Powell: TV's Golden Age Is Set Against Tarnished Regs

Will tell Congress that it is time to rethink regs based on outworn cable monopolist/broadcast subsidy models
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National Cable & Telecommunications Association president
Michael Powell said Tuesday his Hill testimony about the future of video will
focus on three things: 1) cable's golden age is now; 2) technology is driving
choice, removing friction points between cable and consumers including set-tops,
navigation; and 3) the cable industry is not trying to thwart over-the-top
video.

Given those, he says, it is time to take a fresh look at
regulations that are premised on either a concentrated, vertically-integrated
monopolist model of cable that is not true today, or on subsidizing
broadcasters and protecting them from competition. Whether those should
continue to be the national judgments on those services "is worth some
reconsidering by Congress," he says.

Powell, who is a witness at the June 27 future of video
hearing in the House Communications Subcommittee, says that the ‘50s and ‘60s,
familiarly tabbed TV's "golden age" was an iron age compared to the quantity,
quality and diversity of today. His definition of diversity was niche
programming that would often be neglected in a traditional advertising model,
rather than the two-revenue stream model of cable. Want to Fish, cook, dance or
lose weight? There is a cable channel for you, he says. He concedes that cable
was once a monopoly, at least among MVPDs, with 98% of the viewers. He points
out that is down to 57% and either flat or trending down. The largest
multichannel video provider? Netflix, says Powell, followed by Dish and
DirecTV.

On the tech front, Powell says that the industry is moving
away from set-tops and set-top-based navigation to cloud and app-driven
interfaces. Just as Google can push software updates every week, the cable
industry will be doing that in the next 3-5 years.

Powell says that the government should reconsider a video
marketplace regulatory regime based on the "rapidly eroding
predicates" that undergird it. The key missing ingredient in that model is
the Internet, he said.

And in that conversation about regs in need of review should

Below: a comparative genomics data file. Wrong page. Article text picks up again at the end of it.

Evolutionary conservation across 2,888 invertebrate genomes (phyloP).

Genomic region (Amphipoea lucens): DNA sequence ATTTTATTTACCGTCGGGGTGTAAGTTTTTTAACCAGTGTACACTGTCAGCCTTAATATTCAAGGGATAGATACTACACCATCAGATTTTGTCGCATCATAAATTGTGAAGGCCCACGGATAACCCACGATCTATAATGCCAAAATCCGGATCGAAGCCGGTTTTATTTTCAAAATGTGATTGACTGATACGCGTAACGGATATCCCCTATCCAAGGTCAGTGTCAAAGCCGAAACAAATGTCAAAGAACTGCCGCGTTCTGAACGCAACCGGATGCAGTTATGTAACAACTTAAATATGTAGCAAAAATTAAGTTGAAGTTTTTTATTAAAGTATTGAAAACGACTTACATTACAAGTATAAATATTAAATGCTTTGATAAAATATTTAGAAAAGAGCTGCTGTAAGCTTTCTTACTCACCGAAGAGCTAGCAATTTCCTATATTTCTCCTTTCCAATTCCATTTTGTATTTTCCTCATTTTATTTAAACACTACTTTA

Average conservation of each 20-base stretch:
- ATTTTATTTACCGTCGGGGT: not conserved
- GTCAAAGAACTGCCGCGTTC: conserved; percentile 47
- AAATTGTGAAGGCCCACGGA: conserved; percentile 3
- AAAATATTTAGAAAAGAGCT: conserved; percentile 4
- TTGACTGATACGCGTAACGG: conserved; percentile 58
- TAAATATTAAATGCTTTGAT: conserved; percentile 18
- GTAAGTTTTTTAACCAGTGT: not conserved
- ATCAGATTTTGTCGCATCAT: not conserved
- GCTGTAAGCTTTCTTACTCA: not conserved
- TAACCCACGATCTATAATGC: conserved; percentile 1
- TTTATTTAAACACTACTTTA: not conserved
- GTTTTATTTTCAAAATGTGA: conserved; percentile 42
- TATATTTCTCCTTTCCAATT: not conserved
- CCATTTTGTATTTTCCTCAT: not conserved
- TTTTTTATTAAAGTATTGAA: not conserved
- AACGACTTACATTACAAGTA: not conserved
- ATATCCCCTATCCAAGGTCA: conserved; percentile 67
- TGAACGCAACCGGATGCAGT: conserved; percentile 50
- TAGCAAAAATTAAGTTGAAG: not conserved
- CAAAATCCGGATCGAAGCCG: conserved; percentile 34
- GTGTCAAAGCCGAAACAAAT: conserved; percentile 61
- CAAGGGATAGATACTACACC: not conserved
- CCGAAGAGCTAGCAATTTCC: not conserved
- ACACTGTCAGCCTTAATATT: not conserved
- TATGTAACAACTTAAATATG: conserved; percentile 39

be retransmission consent and must-carry, he suggested, though with members on
both sides of the issue NCTA is not staking out a position.

Powell said that, like other regs, must carry-retrans was
based on historical assumptions that might have been true at one time, but may
not still be today. Two reasons he thought it would have to be part of the congressional
conversation, he said, were the changed marketplace and the fact that,
irrespective of whether the increasing prices broadcasters were charging were
fair or not, and he conceded some of it was high-value content -- that did not
change the fact that it was a cost that was being borne by consumers and part
of the exponential rise in programming costs and would have to be part of any
conversation about affordability.

Powell suggested another reason to take a fresh look at old
regulations was that not to do so would doom stakeholders to an endless cycle
of litigation. "We'll all spend the rest of our lives in court litigating
the ambiguous application of modern rules to dated services," he said,
which would result in communications law being rewritten by judges.

As for suggestions cable operators are trying to stifle
over-the-top competition, Powell said that is not the case. In fact, he pointed
out, cable operators make really good margins on their broadband service and he
had never heard of a business that would want to discourage high-margin
business to drive it to the lower margins of traditional video service. "Why
would that ever be rational?" he asked, adding that at the right price,
"we could sell nothing but broadband."

In response to a question about usage-based pricing, Powell
said that the industry had not done a good enough job of telling its story that
such pricing stemmed not so much from congestion-management as from the need to
fairly allocate the fixed cost of an expensive asset. He used as an example of
two houses, one where they kept the thermostat at 70 degrees, the other where
they opened the windows to cool off. The first would pay more for their
electricity.

He said that the FCC and even consumer advocates had
conceded usage-based pricing as what he called a partial solution to network
neutrality's impact on a two-sided market. If it is illegal to charge Google or
Netflix, he said, the costs are borne by the consumer alone, so usage-based
pricing was a way to more fairly allocate those costs, given that 2% of users
account for about 42% of traffic.

Powell, a former Justice Department attorney, said he was
not surprised that the agency was investigating cable and over-the-top video,
particularly since it was a dynamic market with new entrants. He said that
investigation was a far cry from evidence of any antitrust violations, and that
he would be surprised if it led to any possible antitrust suit. That is because
the issues Justice is reportedly interested -- usage caps, access to
programming, TV everywhere, most-favored-nation contracts, were looked at as
part of the Comcast/NBCU deal and found, at least in that specific instance,
not to run afoul of antitrust laws.

He also said that when he was at Justice, such inquiries
were private, rather than public, so that someone must have a very strong
motivation for making sure everyone knew about it. He did not point any fingers.

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